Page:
Scared to Live Again? (Online Dialectical Behavioral Therapy Simulator)

Whether you have been diagnosed with borderline personality disorder, Asperger's syndrome, DID, or you are simply struggling to cope with emotional sensitivity, you've come to the right place. Creating a life you love living is simple from home by following our fun 365 Days of DBT Challenge or adding this blog as a part of your daily life.

Welcome to The Happy Borderline. Use our blog post to inspire you each day. Practice the DBT skills and take notes when needed. DBT stands for dialectical behavior therapy and has been the most successful program in aiding patients with emotion dysregulation disorders.

Having EDD or borderline personality disorder is hard, so healing shouldn't be. Use the menu to guide you through each skill. You can go over a new skill daily or take a week to get familiar with it using the search bar.

In an upsetting mood or going through a difficult situation? On the menu bar, you will find all the skills you need, organized with their very own page. Get familiar with them and keep coming back to this site to practice each skill so they become easy to tap into. You can give yourself at least a full month of learning each skill category before moving on to the next or bounce around as you please. Learning to recover on your own should be easy and fun. But you are not alone! Connect with others on their own DBT journey by following our FB group and/or subscribing to our channel. You might also find the community on this website useful.

What is Dialectical Behavior Therapy?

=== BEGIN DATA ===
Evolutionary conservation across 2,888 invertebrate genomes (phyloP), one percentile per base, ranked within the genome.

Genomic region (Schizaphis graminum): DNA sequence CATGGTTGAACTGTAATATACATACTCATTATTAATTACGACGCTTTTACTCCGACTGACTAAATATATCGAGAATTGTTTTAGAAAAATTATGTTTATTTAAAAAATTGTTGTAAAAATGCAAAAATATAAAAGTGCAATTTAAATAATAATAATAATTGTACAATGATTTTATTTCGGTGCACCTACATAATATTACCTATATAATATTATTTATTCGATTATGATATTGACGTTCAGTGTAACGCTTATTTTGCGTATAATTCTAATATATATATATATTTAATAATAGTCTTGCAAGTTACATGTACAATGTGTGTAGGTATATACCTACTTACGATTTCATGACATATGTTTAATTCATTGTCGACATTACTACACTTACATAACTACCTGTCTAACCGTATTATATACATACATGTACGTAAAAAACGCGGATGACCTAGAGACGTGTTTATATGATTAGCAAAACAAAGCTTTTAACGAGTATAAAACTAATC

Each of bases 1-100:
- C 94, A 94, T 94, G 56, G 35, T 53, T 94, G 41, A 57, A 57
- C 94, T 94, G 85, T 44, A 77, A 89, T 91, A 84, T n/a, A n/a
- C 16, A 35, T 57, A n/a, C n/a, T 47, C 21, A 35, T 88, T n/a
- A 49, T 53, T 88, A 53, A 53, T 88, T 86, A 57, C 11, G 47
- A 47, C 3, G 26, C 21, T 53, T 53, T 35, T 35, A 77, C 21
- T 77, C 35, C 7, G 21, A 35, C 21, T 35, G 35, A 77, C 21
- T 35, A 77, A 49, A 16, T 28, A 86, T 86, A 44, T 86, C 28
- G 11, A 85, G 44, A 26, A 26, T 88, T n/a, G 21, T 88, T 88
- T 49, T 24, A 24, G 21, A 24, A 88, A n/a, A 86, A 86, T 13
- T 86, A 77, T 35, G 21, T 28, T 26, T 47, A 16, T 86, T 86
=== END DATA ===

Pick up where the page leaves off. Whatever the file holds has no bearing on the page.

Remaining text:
If you are here you most likely have already heard about DBT and even know a bit about it. The myth about DBT is that it’s complicated. The reality is that the word “dialectical” just means that there are oppositional forces at play. It basically means that we have opposite sides of the brain delivering thoughts – one side delivers emotional thoughts and the other side sends us reasonable thoughts. The trick is to honor both sides and find balance, (known in DBT as the wise mind) as opposed to feeling conflicted between the two or consistently leaning to the side that comes easier to our habitual way of thinking. Since actual DBT consists of meeting with a therapist and interacting with a live class in person, we will call our blog and 365 days of DBT challenge a DBT simulator.

But we believe through daily practicing and commitment to learning and following through with the lessons and activities provided, that by the end of a year period you will be an emotionally stronger and more confident person. It is good to point out that I am no therapist though. I am just a former psych student and a researcher who is fascinated with brain improvement for myself and others. This blog and the challenge is all apart of lessons I've learned through endless reading, listening to audiobooks, and taking DBT when I was struggling myself.

DBT Treatment Stages